Premonition

My local break going off thanks to 2005’s Tropical Storm Eugene.
Today is the first day of the Eastern North Pacific Hurricane Season.  If that sounds ominous, that’s because it is. The experts at the National Oceanic and Atmospheric Administration (NOAA) are predicting that this region will have 14 tropical storms, eight hurricanes and four major hurricanes between today and the 30th of November. Each day between now and then I will receive an email from NOAA’s National Weather Service entitled Eastern Pacific Tropical Weather Outlook. Most of these emails will be the same. They will read:
FOR THE EASTERN NORTH PACIFIC…EAST OF 140 DEGREES WEST LONGITUDE…

TROPICAL CYCLONE FORMATION IS NOT EXPECTED DURING THE NEXT 48 HOURS.

But as we approach the end of August, there will be an increasing frequency of warnings that describe the potential in terms of percentages for “areas of disturbance” to develop into a tropical storm. As ocean temperatures between the Tropic of Cancer and the Equator increase, so do the number of storms. Historically, most major storms have hit the Baja Peninsula in the first half of September. Right when it’s hotter than Hades on the East Cape, and therefore when I’d prefer not to be there. But someone’s got to take care of the dogs and Felipe, mop up any rain that is blown under doors, report damage to people less stupid and safely tucked in homes located somewhere North of the danger.
I regard this hurricane season with a sense of foreboding. Not only did we not have any storms last year, which the law of averages dictates has upped the chances of at least one storm hitting us this year, but as I scanned down the list of names for this year’s storms, a sense of intuitive premonition descended upon me as I noted that 14 out of 24 of the names on the list are those of people I know. Many of them are not ordinary names and owing to my decade of living in isolation, I probably know a lot less people than the average Jova. I might not know any Xinahs or Zeldas, but I do know, in more than just a passing fashion, people with the names starting with the letters A, C, D, E, G, H, I, K though R, T, V and W. That sends my intuition a flutter. I think it’s time to buy hurricane insurance.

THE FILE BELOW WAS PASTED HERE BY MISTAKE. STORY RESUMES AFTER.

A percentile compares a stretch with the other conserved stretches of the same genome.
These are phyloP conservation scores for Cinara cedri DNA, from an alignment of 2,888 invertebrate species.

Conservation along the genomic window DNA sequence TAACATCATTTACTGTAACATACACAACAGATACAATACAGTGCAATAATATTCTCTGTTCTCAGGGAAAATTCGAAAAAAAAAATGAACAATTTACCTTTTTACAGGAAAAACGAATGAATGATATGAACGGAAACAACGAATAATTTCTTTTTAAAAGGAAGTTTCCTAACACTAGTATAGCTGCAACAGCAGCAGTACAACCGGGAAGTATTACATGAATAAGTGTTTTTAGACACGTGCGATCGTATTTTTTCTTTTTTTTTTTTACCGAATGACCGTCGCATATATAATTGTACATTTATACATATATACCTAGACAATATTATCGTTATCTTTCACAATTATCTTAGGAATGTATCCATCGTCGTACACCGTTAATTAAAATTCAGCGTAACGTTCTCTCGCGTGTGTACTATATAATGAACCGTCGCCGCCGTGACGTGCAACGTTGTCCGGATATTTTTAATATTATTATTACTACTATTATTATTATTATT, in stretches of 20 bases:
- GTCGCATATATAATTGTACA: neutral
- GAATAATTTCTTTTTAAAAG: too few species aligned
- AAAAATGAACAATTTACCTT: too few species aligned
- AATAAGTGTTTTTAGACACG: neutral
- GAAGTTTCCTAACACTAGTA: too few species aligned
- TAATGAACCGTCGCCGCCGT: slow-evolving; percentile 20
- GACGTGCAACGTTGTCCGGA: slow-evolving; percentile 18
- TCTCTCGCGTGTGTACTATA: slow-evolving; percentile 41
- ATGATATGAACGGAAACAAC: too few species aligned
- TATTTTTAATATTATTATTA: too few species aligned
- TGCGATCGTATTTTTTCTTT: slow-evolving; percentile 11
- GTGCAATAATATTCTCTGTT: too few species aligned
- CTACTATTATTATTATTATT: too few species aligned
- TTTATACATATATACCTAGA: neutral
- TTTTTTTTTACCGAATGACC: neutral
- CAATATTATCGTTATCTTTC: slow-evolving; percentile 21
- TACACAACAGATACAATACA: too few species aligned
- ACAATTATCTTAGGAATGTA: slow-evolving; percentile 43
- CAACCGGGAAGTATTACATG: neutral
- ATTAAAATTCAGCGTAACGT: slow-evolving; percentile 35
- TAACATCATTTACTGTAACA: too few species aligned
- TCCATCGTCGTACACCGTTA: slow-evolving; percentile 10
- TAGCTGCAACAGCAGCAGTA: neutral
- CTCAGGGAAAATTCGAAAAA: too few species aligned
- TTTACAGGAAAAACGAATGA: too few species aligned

Here is the list of names storms will be given in 2011:

NAME                               PRONUNCIATION
—————————————————————
ADRIAN                            AY- DREE UHN
BEATRIZ                           BEE- A TRIZ
CALVIN                             KAL- VIN
DORA                               DOR- RUH
EUGENE                          YOU- JEEN
FERNANDA                      FER NAN- DAH
GREG                               GREG
HILARY                             HIH- LUH REE
IRWIN                               UR- WIN
JOVA                                 HO- VAH
KENNETH                         KEH- NETH
LIDIA                                 LIH- DYAH
MAX                                  MAKS
NORMA                             NOOR- MUH
OTIS                                  OH- TIS
PILAR                                PEE LAHR-
RAMON                             RAH MOHN-
SELMA                              SELL- MAH
TODD                                TAHD
VERONICA                       VUR RAHN- IH KUH
WILEY                               WY- LEE
XINA                                  ZEE- NAH
YORK                                YORK
ZELDA                               ZEL- DAH
Looking on the bright side I remind myself that tropical storms and hurricanes produce waves. The bigger, more powerful the storm, the bigger and more exciting the waves. If luck is on our side, the edge of a storm stays out at sea and far enough away to keep local ocean surface conditions smooth and clean, sending only the swell that surfers love to ride. When this happens the East coast of Baja wakes up with a start. Waves appear where 99% of the time there are none. Bays nicknamed Babybeach for their calm waters most of the year turn into a maelstrom of kinetic energy where water rears up, crashing with forces that erode rocks and beaches moving vast quantities of sand and occasionally send hale and hearty surfers to the beach exhausted, sometimes beaten, with leashes and boards broken. Currents develop along the shoreline that are so strong only the experienced and the lucky manage to get out to the take-off spot without being washed hundreds of yards down the coast. It’s always exciting. And sometimes scary. Just like the storms themselves.
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